Under the Hood of G84 The Cards and The Test
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  • deathwalker - Wednesday, April 18, 2007 - link

    So, whats the word on the Ultra version of the 8600? Has that fallen to the wayside? Reply
  • crystal clear - Wednesday, April 18, 2007 - link

    Interview: NVIDIA's Keita Iida
    The future of Direct X, Crysis and PS3 under the spotlight.

    Keita Iida, Director of Content Management at NVIDIA sat down with IGN AU to discuss all things Direct X 10 and the evolution of their Geforce graphics cards. Iida goes into detail on the differences between developing for the PS3's RSX graphics processor, and the latest development tools to hit the scene.


    quote:
    Selected portions of the interview-


    IGN AU: What are your thoughts on Microsoft effectively forcing gamers to upgrade to Vista in order to run Direct X 10 - when there's no real reason why it can't run on Windows XP?

    Keita Iida: It's a business and marketing decision.

    IGN AU: Can you comment on what happened with NVIDIA's Vista drivers? You guys have had access to Vista for years to build drivers and at the launch of Vista there were no drivers. The ones that are out now are still basically crippled. Why did this happen?

    Keita Iida: On a high level, we had to prioritise. In our case, we have DX9, DX10, multiple APIs, Vista and XP - the driver models are completely different, and the DX9 and 10 drivers are completely different. Then you have single- and multi-card SLI - there are many variables to consider. Given that we were so far ahead with DX10 hardware, we've had to make sure that the drivers, although not necessarily available to a wide degree, or not stable, were good enough from a development standpoint.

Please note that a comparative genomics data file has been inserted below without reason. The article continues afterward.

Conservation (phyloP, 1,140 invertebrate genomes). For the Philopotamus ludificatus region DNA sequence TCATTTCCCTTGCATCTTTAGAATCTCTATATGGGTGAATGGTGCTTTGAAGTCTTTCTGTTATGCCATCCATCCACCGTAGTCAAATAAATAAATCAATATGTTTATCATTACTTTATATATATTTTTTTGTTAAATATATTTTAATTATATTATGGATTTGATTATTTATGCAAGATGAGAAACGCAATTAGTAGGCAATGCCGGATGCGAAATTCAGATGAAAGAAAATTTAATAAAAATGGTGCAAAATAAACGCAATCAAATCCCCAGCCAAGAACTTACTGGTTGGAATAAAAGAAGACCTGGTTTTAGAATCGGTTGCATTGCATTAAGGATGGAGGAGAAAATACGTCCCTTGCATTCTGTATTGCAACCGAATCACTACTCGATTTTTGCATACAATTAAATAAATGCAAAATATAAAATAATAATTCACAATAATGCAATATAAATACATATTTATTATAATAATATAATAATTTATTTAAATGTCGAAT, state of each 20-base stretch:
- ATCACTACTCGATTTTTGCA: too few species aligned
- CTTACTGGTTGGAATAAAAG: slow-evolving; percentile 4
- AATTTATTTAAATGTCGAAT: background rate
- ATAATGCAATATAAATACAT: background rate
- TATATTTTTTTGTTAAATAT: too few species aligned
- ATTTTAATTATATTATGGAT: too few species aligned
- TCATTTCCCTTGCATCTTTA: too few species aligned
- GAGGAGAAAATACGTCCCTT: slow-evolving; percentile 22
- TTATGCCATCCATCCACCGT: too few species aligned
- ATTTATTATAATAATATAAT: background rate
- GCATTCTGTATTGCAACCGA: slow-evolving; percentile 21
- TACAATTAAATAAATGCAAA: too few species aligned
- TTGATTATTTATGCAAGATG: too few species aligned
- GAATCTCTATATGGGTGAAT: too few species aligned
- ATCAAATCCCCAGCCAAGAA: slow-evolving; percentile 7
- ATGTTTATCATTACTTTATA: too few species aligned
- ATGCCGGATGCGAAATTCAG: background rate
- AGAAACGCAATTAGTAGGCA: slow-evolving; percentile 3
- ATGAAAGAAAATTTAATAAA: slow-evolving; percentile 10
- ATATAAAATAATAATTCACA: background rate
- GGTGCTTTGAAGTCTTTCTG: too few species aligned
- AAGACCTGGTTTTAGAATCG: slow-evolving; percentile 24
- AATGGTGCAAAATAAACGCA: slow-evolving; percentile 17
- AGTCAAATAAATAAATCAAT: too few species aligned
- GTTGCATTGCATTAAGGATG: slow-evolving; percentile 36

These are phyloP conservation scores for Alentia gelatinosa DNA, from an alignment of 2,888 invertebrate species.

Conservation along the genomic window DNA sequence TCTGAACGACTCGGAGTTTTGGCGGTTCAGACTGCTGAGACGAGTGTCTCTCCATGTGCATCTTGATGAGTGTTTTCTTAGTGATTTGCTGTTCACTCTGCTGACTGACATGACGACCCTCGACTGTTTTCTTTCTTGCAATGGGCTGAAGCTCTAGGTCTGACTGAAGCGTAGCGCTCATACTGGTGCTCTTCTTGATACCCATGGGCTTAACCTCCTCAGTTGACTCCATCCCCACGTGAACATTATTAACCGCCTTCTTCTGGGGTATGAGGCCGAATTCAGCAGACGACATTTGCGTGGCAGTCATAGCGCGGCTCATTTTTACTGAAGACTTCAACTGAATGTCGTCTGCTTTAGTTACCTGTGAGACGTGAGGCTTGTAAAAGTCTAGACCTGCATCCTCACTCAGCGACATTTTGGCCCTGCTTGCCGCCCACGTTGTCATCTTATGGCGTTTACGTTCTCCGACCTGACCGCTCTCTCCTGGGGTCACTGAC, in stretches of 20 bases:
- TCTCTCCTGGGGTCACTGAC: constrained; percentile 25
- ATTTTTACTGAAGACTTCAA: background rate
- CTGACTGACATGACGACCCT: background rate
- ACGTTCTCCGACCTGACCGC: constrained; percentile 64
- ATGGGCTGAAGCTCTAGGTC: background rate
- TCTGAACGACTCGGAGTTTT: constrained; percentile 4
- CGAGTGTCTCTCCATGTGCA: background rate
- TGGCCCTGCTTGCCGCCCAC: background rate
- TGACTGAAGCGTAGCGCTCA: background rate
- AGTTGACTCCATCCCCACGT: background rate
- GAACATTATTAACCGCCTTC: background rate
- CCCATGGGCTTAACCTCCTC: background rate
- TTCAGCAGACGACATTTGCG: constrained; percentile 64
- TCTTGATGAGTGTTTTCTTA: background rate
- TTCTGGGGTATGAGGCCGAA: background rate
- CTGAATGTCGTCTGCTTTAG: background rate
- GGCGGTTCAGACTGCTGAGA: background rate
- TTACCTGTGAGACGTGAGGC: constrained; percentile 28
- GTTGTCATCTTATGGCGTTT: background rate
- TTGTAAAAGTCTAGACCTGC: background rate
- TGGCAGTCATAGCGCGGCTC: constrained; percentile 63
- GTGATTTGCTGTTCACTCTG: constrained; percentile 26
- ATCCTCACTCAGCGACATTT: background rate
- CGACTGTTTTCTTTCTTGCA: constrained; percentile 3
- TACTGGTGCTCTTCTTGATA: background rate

If you compare our situation to our competitor's, we have double the variables to consider when we write the drivers; they have much more time to optimise and make sure their drivers work well on their DX10 hardware when it comes out. We've had to balance our priorities between making sure we have proper DX10 feature-supported drivers to facilitate development of DX10 content, but also make sure that the end user will have a good experience on Vista. To some degree, I think that we may have underestimated how many resources were necessary to have a stable Vista driver off the bat. I can assure you and your readers that our first priority right now is not performance, not anything else; it's stability and all the features supported on Vista.

    IGN AU: So what kind of timeline are we looking at until the end user can be comfortable with Vista drivers? With DX9 drivers that work as stably and quickly as they do with XP?

    Keita Iida: We're ramping up the frequency of our Vista driver releases. Users will probably understand that we release a number of beta drivers on our site, so we're making incremental progress. We believe that, in a very short time we will have addressed the vast majority, if not all of the issues. We've had teams who were working on other projects who have mobilised to make sure that as quickly as possible we have the drivers fixed. I'm not going to give you an exact timeframe, but it's going to be very soon. We're disappointed that we couldn't do it right off the bat, but we hear what everyone is saying and we're willing to fix it.

    http://pc.ign.com/articles/780/780314p1.html">http://pc.ign.com/articles/780/780314p1.html